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Life on a beach in Mogmog, Micronesia


In memory of 18-year-old Jimmy, who has since died


The weather was sunny and calm. Looking out over the cockpit windows of the little prop, I had an unparalleled view as we approached the world’s fourth largest atoll. Spectacular strings of tiny islands encased by glistening translucent reefs all curved around a lagoon, itself so great that it appeared as dark and blue as the surrounding Pacific Ocean. We touched down on a runway surrounded by coconut palms that cut the full width across tiny Falalop, Ulithi Atoll’s largest island.

I grabbed my rucksack and wandered into the crowd of bare-breasted, thu-wearing, brown skinned locals who all seemed to be hanging around out of boredom.

‘The plane is an event, a curiosity, just something to do’, explained Chad, a languid, heat-stroked 27 year old peace-corp from Pennsylvania, the only other white face on the island.

I left him in search of anyone that possessed a boat I might be able to hire to Mogmog Island. Luckily, the very next man I approached was indeed the same person as I had been given for a contact to look up when I arrived in Ulithi, not that I knew what he’d look like. He was Dr Arthur and he just happened to be at the airstrip to deliver a sick child for an airlift back to Yap.

‘Who are you, peace corp?’ He asked, unaware I was coming.

‘No, I arranged with the Council of Tamol in Yap to visit Mogmog. They didn’t’t pass on the message?’

‘No message’, he paused for a long time, making me feel momentarily uneasy so I pulled out the special yellow permit they gave me stating dates of travel to the atoll. What was going to happen?

‘I have a boat. First I will give you a little tour of this island and then we can take my boat in a couple of hours. Do you chew bettlenut?’

‘Sure!’

The boat bumped across the lagoon, riding waves that lashed us with stinging saltwater. It was a tiny boat, with just an outboard motor for power, me, five women and Arthur who wore only a blue thu (sarong-like piece of cloth wrapped tightly around the waist). After every wave, a crashing thud reverberated through each of us, paining our faces with silent expressions of discomfort. But there was a palpable sense of excitement for those returning to their island home and for me, just to be there.

Beach on Mogmog, Micronesia

* *

‘Remember the guy from Ulithi who dropped his spear gun underwater, dived down to grab it, then noticed his hand had disappeared clean off? Barracuda that one was. Don’t think we got his hand back.’ This was two weeks earlier while vacationing on the tropical reef-fringed island of Yap in eastern Micronesia. It was a dark and windy Pacific afternoon. The fronds of coconut palms were clattering violently above us and rain drops blew in sideways. I was sheltering on a sea-facing veranda chatting to Peter, a silver-haired 60-something American about the many search and rescue missions he had undertaken. He was the captain for Pacific Missionary Airlines, a tiny, though vital, two-plane charter operation ferrying sick and healthy outer-islanders to and from their atolls. They literally gave some of the most remote people on Earth a lifeline, people from the middle of nowhere.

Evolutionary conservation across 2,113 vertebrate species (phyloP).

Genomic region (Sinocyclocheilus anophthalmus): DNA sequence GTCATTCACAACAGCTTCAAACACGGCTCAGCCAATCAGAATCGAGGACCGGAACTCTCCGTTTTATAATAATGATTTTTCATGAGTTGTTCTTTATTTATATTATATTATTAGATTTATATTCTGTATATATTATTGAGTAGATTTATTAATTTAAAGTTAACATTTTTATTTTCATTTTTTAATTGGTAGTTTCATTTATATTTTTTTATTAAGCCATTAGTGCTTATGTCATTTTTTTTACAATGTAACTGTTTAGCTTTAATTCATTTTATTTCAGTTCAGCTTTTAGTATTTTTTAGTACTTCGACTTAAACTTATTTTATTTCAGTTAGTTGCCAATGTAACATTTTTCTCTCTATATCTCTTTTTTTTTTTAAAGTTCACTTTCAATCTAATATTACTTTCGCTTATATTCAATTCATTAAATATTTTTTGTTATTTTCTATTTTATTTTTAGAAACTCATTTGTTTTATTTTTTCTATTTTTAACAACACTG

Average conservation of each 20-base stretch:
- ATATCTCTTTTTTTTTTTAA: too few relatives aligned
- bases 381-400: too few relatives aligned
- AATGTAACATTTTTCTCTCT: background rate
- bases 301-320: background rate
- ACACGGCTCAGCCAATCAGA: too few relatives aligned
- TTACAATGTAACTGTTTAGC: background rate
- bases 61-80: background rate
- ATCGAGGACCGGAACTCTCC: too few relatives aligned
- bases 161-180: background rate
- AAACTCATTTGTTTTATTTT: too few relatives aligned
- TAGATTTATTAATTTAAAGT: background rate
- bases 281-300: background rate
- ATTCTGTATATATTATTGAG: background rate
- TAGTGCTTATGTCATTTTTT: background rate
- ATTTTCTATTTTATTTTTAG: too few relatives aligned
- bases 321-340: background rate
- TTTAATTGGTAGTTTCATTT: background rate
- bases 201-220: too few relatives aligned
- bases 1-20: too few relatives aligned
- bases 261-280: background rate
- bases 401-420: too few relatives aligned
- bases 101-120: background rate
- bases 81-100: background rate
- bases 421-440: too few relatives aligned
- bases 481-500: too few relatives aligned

‘What about that kid from Kosrae that got spear-gunned right in the heart fishing?’ quizzed Simon, a handsome young German mechanic for PMA on holiday with Peter’s family, recollecting another outer island fishing mishap.

‘They sawed off the spear, well, as much as they could anyway, leaving a little bit of it sticking out his chest. Feisty little guy. He got on the plane and put his feet up to relax, crossing his legs. The little spear stump was twitching every time his heart pumped!’

Don’t these people feel pain?

‘What about that guy from Pohnpei who accidentally shot the shark with his spear, right through its temple?’, Peter retaliated. They were trading war stories, ostensibly for my benefit, but it was clear that the oldest and most experienced flier, Peter, really had seen or airlifted it all.

‘Yeah, we took him because he had a shark bite on his leg. Crazy guy wouldn’t’t let go of his spear! Went back to the shark, held its snout with one hand and tried to wrench his spear out with the other, then he got bit!’

Do these people have no fear?

‘But then there was Bailey Alter, or as we called him, Salty Otter. He went missing in his little boat for 40 days off Ultihi, drifting by himself into the open ocean. We searched and searched for weeks but he didn’t show up. Anyway we were out one day on a charter when we spotted him in his tiny white boat 75 miles offshore with a boat full of fish; sashimi, dried out snapper, a turtle, bottles of water, the lot. We had him picked up by another boat, he was happy as Larry, said, “I had a great time. I knew you’d come!”’

Feeling curiously inspired to find these hapless islanders I made plans to visit little Mogmog Island, seat of the high chiefs of Ulithi atoll. It was said that Mogmog remained utterly traditional, somehow resisting the onslaught of western society. And by all accounts its fishermen were slightly crazy.

‘Why do you want to visit Ulithi?’, asked Julius sternly, a puffy-cheeked islander with a mouth like a graveyard of decayed, reddened teeth – the signature of a lifetime of bettlenut chewing. I was at the very official sounding Council of Tamol on Yap. In fact it was just the concrete-floored living space of this Ulithian ex-pat who was the one to grant permission, after a short interview, to anyone seeking to visit his far-flung atoll. I guess you could call this the Ulithian Embassy.

‘I want to write about their culture’, I began, not expecting to be interviewed just for the sake of visiting an island. There was an awkward silence until I blurted out something like, ‘I love Micronesia’, nervously. Realizing this man had to be impressed, I quickly told him about past trips to Micronesia, of neighboring cultures and traditions, hoping it might elicit some kind of pride in his own island and, ultimately, the permit.

‘I hope you will enjoy our islands and tell your people at home about us’, Julius half-smiled while signing a bright yellow A4 document that gave me right of passage.